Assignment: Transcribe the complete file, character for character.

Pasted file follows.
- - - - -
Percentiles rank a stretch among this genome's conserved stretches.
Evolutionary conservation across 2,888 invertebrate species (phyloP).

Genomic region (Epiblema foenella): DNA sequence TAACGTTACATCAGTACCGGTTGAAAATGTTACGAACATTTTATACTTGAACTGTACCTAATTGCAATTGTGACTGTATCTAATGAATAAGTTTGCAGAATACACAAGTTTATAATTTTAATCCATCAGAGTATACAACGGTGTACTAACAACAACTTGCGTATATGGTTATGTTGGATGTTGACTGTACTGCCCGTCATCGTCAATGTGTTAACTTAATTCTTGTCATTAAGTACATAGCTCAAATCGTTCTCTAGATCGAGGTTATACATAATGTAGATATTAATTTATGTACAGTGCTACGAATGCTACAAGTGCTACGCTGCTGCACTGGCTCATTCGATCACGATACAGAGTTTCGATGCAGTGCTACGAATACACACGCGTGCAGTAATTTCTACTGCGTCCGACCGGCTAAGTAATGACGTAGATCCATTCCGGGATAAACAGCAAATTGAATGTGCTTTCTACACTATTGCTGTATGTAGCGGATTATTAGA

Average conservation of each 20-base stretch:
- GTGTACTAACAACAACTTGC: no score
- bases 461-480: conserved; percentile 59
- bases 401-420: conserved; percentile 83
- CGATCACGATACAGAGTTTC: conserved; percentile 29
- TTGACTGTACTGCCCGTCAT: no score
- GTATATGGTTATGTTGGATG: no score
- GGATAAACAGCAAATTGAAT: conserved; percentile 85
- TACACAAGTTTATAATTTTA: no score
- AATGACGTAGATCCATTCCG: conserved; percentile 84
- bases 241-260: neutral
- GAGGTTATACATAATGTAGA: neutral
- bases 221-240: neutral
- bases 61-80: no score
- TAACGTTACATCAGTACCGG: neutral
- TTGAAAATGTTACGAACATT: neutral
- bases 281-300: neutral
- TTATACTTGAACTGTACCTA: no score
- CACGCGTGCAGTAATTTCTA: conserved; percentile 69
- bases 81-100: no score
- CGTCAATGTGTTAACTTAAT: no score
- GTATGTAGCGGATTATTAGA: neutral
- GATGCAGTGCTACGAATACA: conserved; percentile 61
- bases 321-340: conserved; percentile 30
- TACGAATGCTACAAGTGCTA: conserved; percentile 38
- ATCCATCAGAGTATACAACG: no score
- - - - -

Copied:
Percentiles rank a stretch among this genome's conserved stretches.
Evolutionary conservation across 2,888 invertebrate species (phyloP).

Genomic region (Epiblema foenella): DNA sequence TAACGTTACATCAGTACCGGTTGAAAATGTTACGAACATTTTATACTTGAACTGTACCTAATTGCAATTGTGACTGTATCTAATGAATAAGTTTGCAGAATACACAAGTTTATAATTTTAATCCATCAGAGTATACAACGGTGTACTAACAACAACTTGCGTATATGGTTATGTTGGATGTTGACTGTACTGCCCGTCATCGTCAATGTGTTAACTTAATTCTTGTCATTAAGTACATAGCTCAAATCGTTCTCTAGATCGAGGTTATACATAATGTAGATATTAATTTATGTACAGTGCTACGAATGCTACAAGTGCTACGCTGCTGCACTGGCTCATTCGATCACGATACAGAGTTTCGATGCAGTGCTACGAATACACACGCGTGCAGTAATTTCTACTGCGTCCGACCGGCTAAGTAATGACGTAGATCCATTCCGGGATAAACAGCAAATTGAATGTGCTTTCTACACTATTGCTGTATGTAGCGGATTATTAGA

Average conservation of each 20-base stretch:
- GTGTACTAACAACAACTTGC: no score
- bases 461-480: conserved; percentile 59
- bases 401-420: conserved; percentile 83
- CGATCACGATACAGAGTTTC: conserved; percentile 29
- TTGACTGTACTGCCCGTCAT: no score
- GTATATGGTTATGTTGGATG: no score
- GGATAAACAGCAAATTGAAT: conserved; percentile 85
- TACACAAGTTTATAATTTTA: no score
- AATGACGTAGATCCATTCCG: conserved; percentile 84
- bases 241-260: neutral
- GAGGTTATACATAATGTAGA: neutral
- bases 221-240: neutral
- bases 61-80: no score
- TAACGTTACATCAGTACCGG: neutral
- TTGAAAATGTTACGAACATT: neutral
- bases 281-300: neutral
- TTATACTTGAACTGTACCTA: no score
- CACGCGTGCAGTAATTTCTA: conserved; percentile 69
- bases 81-100: no score
- CGTCAATGTGTTAACTTAAT: no score
- GTATGTAGCGGATTATTAGA: neutral
- GATGCAGTGCTACGAATACA: conserved; percentile 61
- bases 321-340: conserved; percentile 30
- TACGAATGCTACAAGTGCTA: conserved; percentile 38
- ATCCATCAGAGTATACAACG: no score